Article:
"But it is quite possible that many
of our members, like niyscfr, are of
the opinion that the icsioration of
the old empire would be the best
thing that could happen for Ger
many. Our memb-s arc drawn from
all walks of life. Many working
men are members of ll-e league."
"Any socialists?"
"No, no socialist-". At least. I
don't think so. As a matter of
fact, some socliallsts arc workiug
against us. The Sparlacides are our
outspoken enemies. Only two days
ago I received a very hostile letter
from a Spartacus club in Berlin.
They threaten us with vl sorts of
violence, if we succeed in bringing
Wilhelm II back to Germany."
XUW TORK. April 2. Two sailors
are known to have been drowned and
posslblj three others lost their lives
when a lanncli. in which they were
returning to the battleship Nevada
aftr shore leave, capsized rnrly to
day. Ten nion wore rescued. Tho
aurrivor were not certain whether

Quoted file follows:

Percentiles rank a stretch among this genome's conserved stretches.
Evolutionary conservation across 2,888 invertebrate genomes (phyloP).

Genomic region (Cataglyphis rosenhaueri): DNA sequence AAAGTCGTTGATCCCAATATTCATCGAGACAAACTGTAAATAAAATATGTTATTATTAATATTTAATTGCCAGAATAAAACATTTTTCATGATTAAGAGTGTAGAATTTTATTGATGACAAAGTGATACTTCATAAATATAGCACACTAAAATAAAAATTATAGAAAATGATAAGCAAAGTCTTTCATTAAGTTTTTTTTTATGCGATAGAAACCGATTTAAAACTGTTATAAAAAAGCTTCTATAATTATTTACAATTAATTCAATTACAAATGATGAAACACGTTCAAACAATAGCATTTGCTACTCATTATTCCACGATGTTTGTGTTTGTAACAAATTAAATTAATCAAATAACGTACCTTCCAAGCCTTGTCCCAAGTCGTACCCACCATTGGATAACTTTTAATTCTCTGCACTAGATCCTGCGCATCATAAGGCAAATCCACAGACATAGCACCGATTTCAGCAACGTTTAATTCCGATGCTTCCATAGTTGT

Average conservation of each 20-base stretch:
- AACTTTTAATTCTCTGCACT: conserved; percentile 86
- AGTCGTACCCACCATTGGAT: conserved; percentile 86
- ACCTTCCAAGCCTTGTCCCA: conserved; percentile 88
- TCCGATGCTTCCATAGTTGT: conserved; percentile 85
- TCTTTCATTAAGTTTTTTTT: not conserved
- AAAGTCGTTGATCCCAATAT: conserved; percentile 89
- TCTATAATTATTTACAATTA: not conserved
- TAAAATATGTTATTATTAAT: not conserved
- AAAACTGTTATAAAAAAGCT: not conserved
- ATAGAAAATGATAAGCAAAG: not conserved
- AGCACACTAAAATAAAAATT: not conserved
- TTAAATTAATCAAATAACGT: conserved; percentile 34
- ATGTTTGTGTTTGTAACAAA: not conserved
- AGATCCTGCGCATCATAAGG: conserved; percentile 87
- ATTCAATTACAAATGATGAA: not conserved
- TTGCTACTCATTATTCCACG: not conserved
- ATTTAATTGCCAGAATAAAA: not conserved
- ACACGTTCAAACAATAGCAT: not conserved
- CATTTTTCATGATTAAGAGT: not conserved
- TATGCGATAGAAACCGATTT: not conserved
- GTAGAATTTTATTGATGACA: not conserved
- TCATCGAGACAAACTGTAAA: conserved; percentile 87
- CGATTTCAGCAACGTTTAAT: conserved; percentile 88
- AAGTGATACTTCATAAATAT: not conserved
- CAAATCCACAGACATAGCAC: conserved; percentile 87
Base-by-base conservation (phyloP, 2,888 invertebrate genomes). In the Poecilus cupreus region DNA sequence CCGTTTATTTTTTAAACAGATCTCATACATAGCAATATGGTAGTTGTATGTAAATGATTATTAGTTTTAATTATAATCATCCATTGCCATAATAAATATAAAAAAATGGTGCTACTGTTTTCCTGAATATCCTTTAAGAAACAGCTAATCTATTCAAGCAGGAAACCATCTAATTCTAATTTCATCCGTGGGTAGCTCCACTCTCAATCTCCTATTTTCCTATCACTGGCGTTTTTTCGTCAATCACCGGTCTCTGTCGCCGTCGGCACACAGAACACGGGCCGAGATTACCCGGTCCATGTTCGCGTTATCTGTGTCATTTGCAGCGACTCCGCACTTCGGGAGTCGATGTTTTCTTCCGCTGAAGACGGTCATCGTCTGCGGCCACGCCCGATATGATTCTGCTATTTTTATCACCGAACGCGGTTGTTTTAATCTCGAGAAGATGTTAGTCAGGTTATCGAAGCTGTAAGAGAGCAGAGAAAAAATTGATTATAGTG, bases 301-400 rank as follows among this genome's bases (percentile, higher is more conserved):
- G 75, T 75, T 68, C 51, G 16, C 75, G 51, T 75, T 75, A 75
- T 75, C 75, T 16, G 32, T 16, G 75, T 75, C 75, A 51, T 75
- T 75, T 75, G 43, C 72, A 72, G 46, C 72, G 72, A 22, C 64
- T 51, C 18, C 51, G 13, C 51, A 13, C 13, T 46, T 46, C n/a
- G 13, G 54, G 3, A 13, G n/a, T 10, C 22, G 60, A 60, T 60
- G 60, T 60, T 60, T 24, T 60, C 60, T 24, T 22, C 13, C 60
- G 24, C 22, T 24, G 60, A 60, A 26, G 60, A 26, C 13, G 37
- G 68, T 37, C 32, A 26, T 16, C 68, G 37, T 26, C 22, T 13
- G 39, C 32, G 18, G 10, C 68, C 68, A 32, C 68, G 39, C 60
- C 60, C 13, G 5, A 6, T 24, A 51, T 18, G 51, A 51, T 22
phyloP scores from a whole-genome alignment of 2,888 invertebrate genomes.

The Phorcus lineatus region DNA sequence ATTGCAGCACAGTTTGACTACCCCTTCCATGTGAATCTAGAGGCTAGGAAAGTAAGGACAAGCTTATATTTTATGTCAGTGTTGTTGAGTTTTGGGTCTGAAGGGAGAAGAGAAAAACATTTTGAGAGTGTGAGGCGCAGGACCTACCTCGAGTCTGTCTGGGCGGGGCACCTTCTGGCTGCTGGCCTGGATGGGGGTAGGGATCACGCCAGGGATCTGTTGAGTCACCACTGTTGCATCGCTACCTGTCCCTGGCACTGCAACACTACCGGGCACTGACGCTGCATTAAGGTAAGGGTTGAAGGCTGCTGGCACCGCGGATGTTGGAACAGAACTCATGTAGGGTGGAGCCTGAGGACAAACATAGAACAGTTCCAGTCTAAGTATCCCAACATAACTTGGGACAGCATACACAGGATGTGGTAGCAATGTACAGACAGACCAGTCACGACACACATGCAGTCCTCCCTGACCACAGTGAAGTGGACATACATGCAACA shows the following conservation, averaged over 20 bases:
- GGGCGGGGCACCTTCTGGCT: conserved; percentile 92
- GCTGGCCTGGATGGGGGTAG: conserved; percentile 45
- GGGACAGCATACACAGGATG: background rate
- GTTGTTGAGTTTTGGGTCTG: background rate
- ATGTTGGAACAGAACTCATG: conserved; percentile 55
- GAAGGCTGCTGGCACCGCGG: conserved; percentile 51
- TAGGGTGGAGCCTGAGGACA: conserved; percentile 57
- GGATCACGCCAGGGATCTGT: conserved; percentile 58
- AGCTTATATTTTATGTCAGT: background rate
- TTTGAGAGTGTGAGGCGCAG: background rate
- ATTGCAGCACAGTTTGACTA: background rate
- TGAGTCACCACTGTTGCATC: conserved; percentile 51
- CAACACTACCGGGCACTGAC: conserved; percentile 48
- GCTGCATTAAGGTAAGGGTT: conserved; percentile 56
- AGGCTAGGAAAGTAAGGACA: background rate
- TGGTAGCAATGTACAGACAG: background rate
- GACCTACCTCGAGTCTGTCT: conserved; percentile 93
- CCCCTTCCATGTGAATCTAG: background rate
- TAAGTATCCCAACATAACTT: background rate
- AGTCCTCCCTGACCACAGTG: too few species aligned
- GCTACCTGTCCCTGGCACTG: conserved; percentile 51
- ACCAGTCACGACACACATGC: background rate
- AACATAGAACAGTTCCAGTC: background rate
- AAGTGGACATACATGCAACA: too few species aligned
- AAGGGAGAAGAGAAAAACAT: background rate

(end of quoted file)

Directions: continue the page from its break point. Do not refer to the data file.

there were more than twelve aboard.
NEWARK. IC. J.. April S. Accused
! of being" a "common acold," Mrs. IIII-
decrardo Swinton FuIIe- will be
placed on trial hero today. Neigh
bors complained.
PARIS, April 28. The
revised eoveacat ti, Ike
Lcagie of NaBoa wm
adopted by the plena? vet
son of the peeee confer
eace at 5:57 o'clock lew
The covenant as aiofi
ed, incioded Preeidest W3
son motions, nommms
Sir Eric Dnanmeod f Ef
Iand as the first 'secretary
general, and naning BcV
zems, Greece, Braal aewi
Spain for reyreenle4ieiP
the league coraac3, toselher
with the' Unite Staie'S,
Great Britain, Francejrltafjv
and Japan. V'
President Wilson, addressles tS
conference, explalfleti the" aiaeaJ
ments to tne Leaguo oOraUewuccwe
nant. He did not realUi; elL$e. rj
vised test. .
oga&ns tie -"Monroe -do&rihc l&
Preside merely e&erodJ&JK sr
artgfe.Thtf' PrcsMcn?lcSjleS
Sir Eric Bruimnond 23 th6 fett ie
rctary genera! of the Iossmc. K
also moved that Bclsrhs. E?as.
Greece and Spain b& rcpreanted m
the county!,, together vtritlt'tuo "Bi
Five" (Auisrica, Great. Eritaic,
France, Italy, and Japaa), peodiat: